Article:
The only thing more expensive than investing in education is not investing in education. School districts in the Houston area offer students an impressive array of high-quality educational opportunities through STEM programs and other studies.

Ask anyone why they love living in Central Houston, and most mention the arts, restau­rants, culture, convenience and other perks of urban life. Public education would prob­ably not rank high on the list, but that is changing as the fast-growing population of Central Houston increasingly includes fami­lies with school-age children.

It might take more research to find a great school in Central Houston than in the suburbs, but a little extra effort can reward you with many exciting options for public schools as well as private and parochial schools with strong traditions of academic excellence.

With a few exceptions, such as the Spring Branch area, the Houston Independent School District covers most of Central Houston. While it never ranks as high as top suburban districts on district-wide test scores and other metrics, HISD has many academic jewels that are among the best in the nation.

These include HISD’s well-known specialty high schools, such as the High School for the Performing & Visual Arts, Carnegie Vanguard, and the DeBakey High School for Health Professions. Many neighborhood high schools, such as Lamar High School in the Montrose/River Oaks area, have well-re­garded academics and special programs, such as International Baccalaureate.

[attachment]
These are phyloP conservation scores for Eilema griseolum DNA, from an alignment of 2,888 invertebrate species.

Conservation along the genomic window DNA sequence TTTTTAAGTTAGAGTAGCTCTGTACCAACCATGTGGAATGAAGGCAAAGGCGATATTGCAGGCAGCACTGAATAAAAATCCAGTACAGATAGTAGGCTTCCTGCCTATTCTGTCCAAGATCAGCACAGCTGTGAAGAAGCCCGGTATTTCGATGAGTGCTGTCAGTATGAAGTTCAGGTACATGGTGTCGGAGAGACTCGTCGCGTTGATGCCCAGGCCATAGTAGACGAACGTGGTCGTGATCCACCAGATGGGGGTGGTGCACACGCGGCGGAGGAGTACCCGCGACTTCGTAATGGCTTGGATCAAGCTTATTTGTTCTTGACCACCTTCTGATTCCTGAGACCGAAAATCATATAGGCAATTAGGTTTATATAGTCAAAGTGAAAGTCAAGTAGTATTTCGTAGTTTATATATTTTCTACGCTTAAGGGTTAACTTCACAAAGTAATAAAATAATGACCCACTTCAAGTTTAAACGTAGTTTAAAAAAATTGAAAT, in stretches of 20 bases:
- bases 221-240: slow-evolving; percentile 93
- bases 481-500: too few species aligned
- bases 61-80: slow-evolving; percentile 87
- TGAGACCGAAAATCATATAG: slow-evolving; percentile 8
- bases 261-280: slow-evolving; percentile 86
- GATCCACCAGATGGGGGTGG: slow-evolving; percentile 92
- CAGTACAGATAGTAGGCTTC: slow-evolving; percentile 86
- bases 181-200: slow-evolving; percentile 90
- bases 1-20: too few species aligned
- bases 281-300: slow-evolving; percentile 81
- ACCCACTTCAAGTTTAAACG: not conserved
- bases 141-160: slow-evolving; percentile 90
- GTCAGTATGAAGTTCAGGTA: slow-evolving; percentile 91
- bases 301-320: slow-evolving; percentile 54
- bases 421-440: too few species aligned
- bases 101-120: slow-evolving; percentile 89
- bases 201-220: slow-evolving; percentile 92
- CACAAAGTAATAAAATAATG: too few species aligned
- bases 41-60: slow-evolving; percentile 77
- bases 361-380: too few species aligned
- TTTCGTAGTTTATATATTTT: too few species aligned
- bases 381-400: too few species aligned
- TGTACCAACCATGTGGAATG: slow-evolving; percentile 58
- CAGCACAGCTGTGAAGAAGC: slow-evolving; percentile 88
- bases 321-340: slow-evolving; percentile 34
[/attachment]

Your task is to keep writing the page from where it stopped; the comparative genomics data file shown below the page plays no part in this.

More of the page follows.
Many HISD neighborhood elementary schools are also excellent and much sought-after, the result of hard work by dedicated staff and parents. Some of the most notable HISD primary campuses include River Oaks Elementary and Harvard Elementary in the Heights. Poe Elementary near the Museum District is an arts magnet school, one of many HISD magnet programs covering diverse interests. Wilson Montessori in Montrose is HISD’s first all-Montessori school, serving grades K-8.

HISD also has more than 20 charter schools including the Energized for STEM (Science, Technology, Engineering & Mathematics) Academy and the Young Scholars Academy for Excellence.

Most students living within HISD bound­aries may apply to attend a magnet or charter school, although competition can be stiff for some campuses. Many other HISD schools have open enrollment bound­aries, although preference is typically given to students living within the neighborhood attendance zones.

Central Houston also has many private and parochial schools that are as diverse as the city itself. These include the Awty Interna­tional School in Spring Branch, popular with Houston’s thriving international community, and schools affiliated with virtually every religious tradition.

Great sources for researching local schools include Children at Risk, (, which publishes annual rankings of area schools, with campus-by-campus data. The Texas Education Agency evalu­ates public schools and districts under state and federal accountability requirements. Its latest reports are at More helpful websites include www.great­ and